22 March 2012

Some Inconclusive and Malformed Thoughts on the Place of Prophets in Cinema

One of the characteristics of a lot of the spiritual leaders beloved of modern American culture is their apparent inoffensiveness. We like Buddhists who claim nothing and believe nothing and are merely striving to empty themselves and attain peace. We like fuzzy Taoists who talk a lot about "the source", and strange "New Age" spiritualists who have ideas about self-realization that I don't really understand. And to a great extent the Americanized versions of these things are all corruptions and consumerized falsifications of whatever the authentic original was, with its distinctive strengths and errors. The main thing is that spiritualists be inoffensive, that they not demand anything which might require people to grow in courage, and that they offer an open-ended fulfillment of everyone's deepest desires (whatever they may be). One wonders at times, whether virtue ethics would have a chance to become popular if we informed people that having prudence and temperance and the rest would enable them to be more free to do what they want in life.

In any case, we have to compare the modern pop guru (think maybe of the popularized version of Gandhi -- a soft-spoken universalist with a taste for poverty and a will welded to non-violence) to the traditional prophet of Israel. Elijah was not very cuddly, and Elisha's lack of youth-appeal is rather disheartening (cf. 2 Kings 2:23-4). We could go on with particulars, but the main thing is that prophets are weird people. Often grouchy, almost always depressive, they seem to have been selected for their ability to make themselves hated. They go around performing strange symbolic acts, wailing at uninterested crowds about the oncoming doom and the need for repentance, offering strange predictions of future redemption, performing miracles that are difficult to interpret, etc. What does Jeremiah have in common with Gandhi? What does John the Baptist have in common with Rhonda Byrne? Virtually nothing.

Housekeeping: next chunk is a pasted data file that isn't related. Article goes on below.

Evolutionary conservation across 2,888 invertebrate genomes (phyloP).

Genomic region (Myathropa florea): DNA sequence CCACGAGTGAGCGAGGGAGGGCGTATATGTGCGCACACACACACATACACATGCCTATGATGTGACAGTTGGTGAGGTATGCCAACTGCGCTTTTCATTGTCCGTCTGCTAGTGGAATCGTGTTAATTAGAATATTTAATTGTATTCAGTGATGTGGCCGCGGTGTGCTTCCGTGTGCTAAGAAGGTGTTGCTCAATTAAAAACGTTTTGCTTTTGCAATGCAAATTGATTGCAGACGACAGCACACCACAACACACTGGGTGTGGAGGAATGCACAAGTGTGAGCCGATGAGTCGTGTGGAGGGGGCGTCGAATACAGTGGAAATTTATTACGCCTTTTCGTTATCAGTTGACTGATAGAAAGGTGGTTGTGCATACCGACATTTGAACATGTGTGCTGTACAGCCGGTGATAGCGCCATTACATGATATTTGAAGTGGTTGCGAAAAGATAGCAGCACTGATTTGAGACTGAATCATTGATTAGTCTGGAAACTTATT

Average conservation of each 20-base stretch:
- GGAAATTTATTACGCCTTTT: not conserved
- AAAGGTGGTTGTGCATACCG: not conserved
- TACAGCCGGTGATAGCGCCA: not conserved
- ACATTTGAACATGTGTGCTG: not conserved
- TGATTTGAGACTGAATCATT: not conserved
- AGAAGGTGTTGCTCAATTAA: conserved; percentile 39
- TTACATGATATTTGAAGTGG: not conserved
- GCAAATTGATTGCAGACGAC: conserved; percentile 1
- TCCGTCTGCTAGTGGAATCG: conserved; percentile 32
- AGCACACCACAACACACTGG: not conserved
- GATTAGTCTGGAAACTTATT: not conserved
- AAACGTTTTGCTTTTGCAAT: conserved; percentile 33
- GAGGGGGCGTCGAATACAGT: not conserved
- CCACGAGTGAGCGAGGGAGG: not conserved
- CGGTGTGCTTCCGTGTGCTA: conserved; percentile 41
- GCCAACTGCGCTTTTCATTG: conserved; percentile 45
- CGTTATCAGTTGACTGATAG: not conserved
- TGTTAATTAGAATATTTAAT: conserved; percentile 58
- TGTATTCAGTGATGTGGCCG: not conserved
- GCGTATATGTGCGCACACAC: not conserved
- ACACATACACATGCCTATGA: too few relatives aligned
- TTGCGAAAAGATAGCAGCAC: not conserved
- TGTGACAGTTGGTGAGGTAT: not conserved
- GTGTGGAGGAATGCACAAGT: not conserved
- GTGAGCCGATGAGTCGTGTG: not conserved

In this light I find rather odd the idea of taking portraits of holy people and presenting them in a movie theater or comfortable home environment as matter for entertainment. In doing so we are almost guaranteed to lose the prophet, all too likely to convert his power to shiver the soul into some combination of feel-good inspiration and alienation melodrama, limited to the world of the screen, basically stripped of its authority. But then ultimately it seems that the only way to really be a prophet is to speak the truth, and very few screenwriters have their prophets tell us the whole truth. It seems easier for writers/directors to act as quasi-prophets themselves by means of their stories than to place genuine prophets in their movies. Some attempts at this that come to mind:

American Beauty, Caché, Children of Men, The 400 Blows, Citizen Kane, City of God, Good Night, and Good Luck, High Noon, Ikiru, Koyaanisqatsi (and the Qatsi trilogy as a whole), Lost in Translation, Network, Pi, The Graduate, The Last Days of Disco, The Testament of Dr. Mabuse, The Third Man, The Seventh Seal, Whale Rider, Michael Clayton.

Though, now that I've constructed this (pretty arbitrary) list, I really have to admit that I'm more confused about what a prophetic movie would look like than I was at the beginning.